Spirituality and the State
Managing Nature and Experience in America's National Parks
Series: North American Religions
- ISBN: 9781479873012
- Published By: NYU Press
- Published: May 2016
Many people claim that they find God more readily in nature than in a brick-and-mortar church, temple, or mosque. In Spirituality and the State: Managing Nature and Experience in America’s National Parks, Kerry Mitchell explores the role of the state, as institutionalized in the National Park Service, in producing nature spirituality as a public (or civil) religion. Through active choices in site design, visitor management, and interpretive messaging, park managers produce a subjective experience that many visitors describe as spiritual. This secular management of visitor religiosity is subtle, operating largely through indirection; as a result, the state’s use of authority and power to advance an implicit ideological agenda appears “natural” and impervious to critical reflection. Settings and experiences that have been actively constructed by the wide-reaching imposition of state authority are perceived by park visitors as natural and—for those amenable to such interpretations—even God-given. According to Mitchell, “in national parks the state wears nature as a glove. Visitors are spiritually attached to the feel of this glove, making their attachment to the hand, and whatever guides it, a natural predisposition” (192). Mitchell seeks to unmask this politics of spirituality so that park users can engage in critical reflection and assume the responsibilities of informed citizenship.
Mitchell’s argument is limited to natural (as opposed to historical) sites in the National Park System. In these sites, it is easier to gesture toward an ancestral spirit or divine creation that preexists the nation’s formation and subsequent historical development. Mitchell begins by outlining the origins of the National Park System, highlighting the spiritual values that undergird various park management paradigms over the past century. He then turns to three focused case studies. To collect data on visitor experiences, he observed visitor behaviors, distributed written surveys, engaged in informal conversations, and conducted formal interviews at three sites: the John Muir Trail, Yosemite National Park, and Muir Woods National Monument. Each of these park units is connected to John Muir, whose Romantic writings of the late 19th century encouraged an unmediated experience of the divine in nature and referred to the Yosemite Valley as a temple or cathedral.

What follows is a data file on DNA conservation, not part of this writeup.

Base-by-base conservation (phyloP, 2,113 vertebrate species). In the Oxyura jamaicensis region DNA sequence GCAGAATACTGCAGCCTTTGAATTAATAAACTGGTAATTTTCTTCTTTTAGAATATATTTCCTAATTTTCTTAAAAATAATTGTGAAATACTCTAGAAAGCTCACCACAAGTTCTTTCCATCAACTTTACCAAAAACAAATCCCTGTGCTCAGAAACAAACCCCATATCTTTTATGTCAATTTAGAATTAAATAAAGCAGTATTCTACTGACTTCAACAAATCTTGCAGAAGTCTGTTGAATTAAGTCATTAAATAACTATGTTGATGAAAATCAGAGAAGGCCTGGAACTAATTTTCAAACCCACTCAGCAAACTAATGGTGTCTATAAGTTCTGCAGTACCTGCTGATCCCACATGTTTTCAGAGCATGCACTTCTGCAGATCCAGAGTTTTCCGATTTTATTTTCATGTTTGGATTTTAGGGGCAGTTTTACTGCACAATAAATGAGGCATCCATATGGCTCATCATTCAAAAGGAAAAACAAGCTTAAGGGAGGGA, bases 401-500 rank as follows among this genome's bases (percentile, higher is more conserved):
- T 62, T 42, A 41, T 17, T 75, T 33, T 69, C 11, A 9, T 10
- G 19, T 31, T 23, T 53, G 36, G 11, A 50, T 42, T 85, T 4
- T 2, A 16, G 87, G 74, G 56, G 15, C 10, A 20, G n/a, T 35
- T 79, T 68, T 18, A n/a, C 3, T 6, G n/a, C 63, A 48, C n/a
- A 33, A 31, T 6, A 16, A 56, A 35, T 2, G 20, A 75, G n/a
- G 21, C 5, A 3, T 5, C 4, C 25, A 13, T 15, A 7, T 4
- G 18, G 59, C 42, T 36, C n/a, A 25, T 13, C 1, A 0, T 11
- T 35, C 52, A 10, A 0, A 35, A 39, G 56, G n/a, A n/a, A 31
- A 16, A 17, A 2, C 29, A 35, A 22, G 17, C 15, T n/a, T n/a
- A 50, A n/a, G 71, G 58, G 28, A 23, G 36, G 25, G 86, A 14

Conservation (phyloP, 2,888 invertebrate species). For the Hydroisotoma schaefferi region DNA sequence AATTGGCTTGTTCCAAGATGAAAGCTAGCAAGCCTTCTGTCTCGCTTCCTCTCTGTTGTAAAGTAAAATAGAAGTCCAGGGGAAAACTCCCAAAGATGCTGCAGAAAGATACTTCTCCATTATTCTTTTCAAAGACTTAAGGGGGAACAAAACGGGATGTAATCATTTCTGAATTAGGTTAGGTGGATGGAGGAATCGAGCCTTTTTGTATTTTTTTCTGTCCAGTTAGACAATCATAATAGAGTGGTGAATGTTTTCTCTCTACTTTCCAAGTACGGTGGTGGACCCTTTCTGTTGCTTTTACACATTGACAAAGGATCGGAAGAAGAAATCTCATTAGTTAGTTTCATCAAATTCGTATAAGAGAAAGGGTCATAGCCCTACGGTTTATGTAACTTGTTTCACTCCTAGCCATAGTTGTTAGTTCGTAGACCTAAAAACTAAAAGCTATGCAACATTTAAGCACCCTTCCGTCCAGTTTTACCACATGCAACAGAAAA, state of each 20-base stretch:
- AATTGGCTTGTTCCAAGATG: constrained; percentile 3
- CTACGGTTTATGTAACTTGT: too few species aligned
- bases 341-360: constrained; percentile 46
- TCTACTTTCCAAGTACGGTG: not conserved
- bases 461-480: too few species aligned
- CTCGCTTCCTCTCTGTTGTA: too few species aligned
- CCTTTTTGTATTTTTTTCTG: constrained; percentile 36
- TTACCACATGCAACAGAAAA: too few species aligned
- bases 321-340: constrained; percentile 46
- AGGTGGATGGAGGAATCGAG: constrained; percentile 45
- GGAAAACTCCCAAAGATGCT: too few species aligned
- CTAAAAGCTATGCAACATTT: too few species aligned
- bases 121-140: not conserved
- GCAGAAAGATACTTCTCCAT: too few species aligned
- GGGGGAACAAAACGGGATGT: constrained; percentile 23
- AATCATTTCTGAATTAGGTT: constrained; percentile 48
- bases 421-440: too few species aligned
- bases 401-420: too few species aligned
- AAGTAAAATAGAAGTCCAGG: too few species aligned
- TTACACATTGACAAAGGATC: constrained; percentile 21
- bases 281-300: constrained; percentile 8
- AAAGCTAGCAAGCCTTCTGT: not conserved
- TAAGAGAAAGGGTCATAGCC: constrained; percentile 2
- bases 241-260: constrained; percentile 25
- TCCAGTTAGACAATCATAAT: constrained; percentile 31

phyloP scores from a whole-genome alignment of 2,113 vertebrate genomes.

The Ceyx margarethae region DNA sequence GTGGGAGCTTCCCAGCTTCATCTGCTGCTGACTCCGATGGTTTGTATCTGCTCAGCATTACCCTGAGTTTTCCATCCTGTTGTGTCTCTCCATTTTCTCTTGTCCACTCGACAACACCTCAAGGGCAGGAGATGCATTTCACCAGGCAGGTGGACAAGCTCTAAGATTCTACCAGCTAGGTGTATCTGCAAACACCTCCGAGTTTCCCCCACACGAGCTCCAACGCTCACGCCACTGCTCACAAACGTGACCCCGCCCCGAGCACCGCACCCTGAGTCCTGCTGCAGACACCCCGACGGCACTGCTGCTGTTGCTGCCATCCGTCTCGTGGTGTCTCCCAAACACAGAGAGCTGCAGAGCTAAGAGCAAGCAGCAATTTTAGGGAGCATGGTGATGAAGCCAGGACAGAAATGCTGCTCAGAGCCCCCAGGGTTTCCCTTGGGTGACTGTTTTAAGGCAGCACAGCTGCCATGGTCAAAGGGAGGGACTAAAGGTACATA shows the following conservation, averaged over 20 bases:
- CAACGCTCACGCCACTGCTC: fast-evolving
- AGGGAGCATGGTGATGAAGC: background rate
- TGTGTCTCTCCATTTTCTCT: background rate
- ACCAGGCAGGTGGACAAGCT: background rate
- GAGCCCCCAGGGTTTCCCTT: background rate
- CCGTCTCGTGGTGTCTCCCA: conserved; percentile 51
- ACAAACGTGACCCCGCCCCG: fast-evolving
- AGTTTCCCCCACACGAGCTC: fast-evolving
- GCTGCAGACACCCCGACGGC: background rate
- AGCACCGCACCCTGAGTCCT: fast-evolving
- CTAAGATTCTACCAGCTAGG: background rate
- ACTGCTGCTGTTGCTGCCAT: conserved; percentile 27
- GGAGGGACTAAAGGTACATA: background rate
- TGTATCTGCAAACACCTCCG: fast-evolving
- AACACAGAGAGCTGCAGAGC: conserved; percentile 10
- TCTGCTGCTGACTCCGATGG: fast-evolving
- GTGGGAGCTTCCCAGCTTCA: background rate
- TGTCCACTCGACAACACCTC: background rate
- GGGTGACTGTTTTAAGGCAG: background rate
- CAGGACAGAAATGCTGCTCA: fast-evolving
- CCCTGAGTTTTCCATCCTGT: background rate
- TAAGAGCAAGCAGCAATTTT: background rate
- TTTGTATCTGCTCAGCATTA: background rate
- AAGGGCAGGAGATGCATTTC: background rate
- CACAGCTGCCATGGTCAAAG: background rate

Three chapters present Mitchell’s interpretations of the secular construction of spiritual experience in each of the three settings. While visitors to the John Muir Trail drew a contrast between their wilderness experiences and their lives back in “civilization,” Mitchell’s analysis not only uncovers the interpenetration of those two domains but also highlights the dependence of the visitors’ wilderness experience on state activity and authority via “a multitude of regulations, management practices, permissions, and prohibitions” (58). At Yosemite National Park, the visitors’ experience is shaped by a twenty-three-minute orientation film titled Spirit of Yosemite. The spirit invoked is not precisely defined; it is left for the individual to fill with meaning. Physical, behavioral, and interpretive features at Yosemite National Park nonetheless shape the visitors’ encounter with the environment in ways that “constitute a coordinated construction of nature, one that capitalizes on the landscape in order to suggest a value that visitors can appropriate individually” (93). The individuation of visitor experiences and the indirection of vague references to spirituality is also present at Muir Woods. Lying at the center of those woods is Cathedral Grove, where international delegates met prior to the foundation of the United Nations. Mitchell demonstrates how the logic of park management at this site individuates sensory experience while placing it in a universal symbolic framework of peace. While park managers avoid communicating an explicit religious message, Mitchell’s analysis shows that many park visitors interpret their visit to Muir Woods—as they do at the other two sites—as a spiritual experience.
Mitchell’s argument is theoretically grounded. In particular, he distinguishes between republican and liberal conceptions of public religion. Republican models of civil religion appeal to collective values of civil piety while liberal models champion individualism and free will. According to Mitchell, the secular management of nature spirituality at National Park System sites reflects a “liberal, progressive public religion” (177).
Mitchell acknowledges some ambivalence about his conclusions. He is an advocate for the national parks, yet he is troubled by the dissembling naturalness of heavily constructed experiences. It “may not be a bad thing” (199), he writes, to partake of the “state-nurtured spirituality” (191) of the national park experience, but responsible citizenship demands “critical reflection on the social construction of one’s own subjectivity” (198). To the extent that the operation of state power circumvents critical thinking, citizens abdicate their responsibility to participate in deliberations and decisions regarding park policy, visitor management, and interpretive practices that serve to define nature, the nation, civilization, and divinity.
Citizens with an interest in public lands management should read this book. In the academic realm, it will be of interest to upper-level students and scholars in religion and ecology, the environmental humanities, and recreation management.
Nancy Menning is faculty affiliate in the Department of Environmental Studies and Sciences at Ithaca College.Nancy MenningDate Of Review:September 12, 2018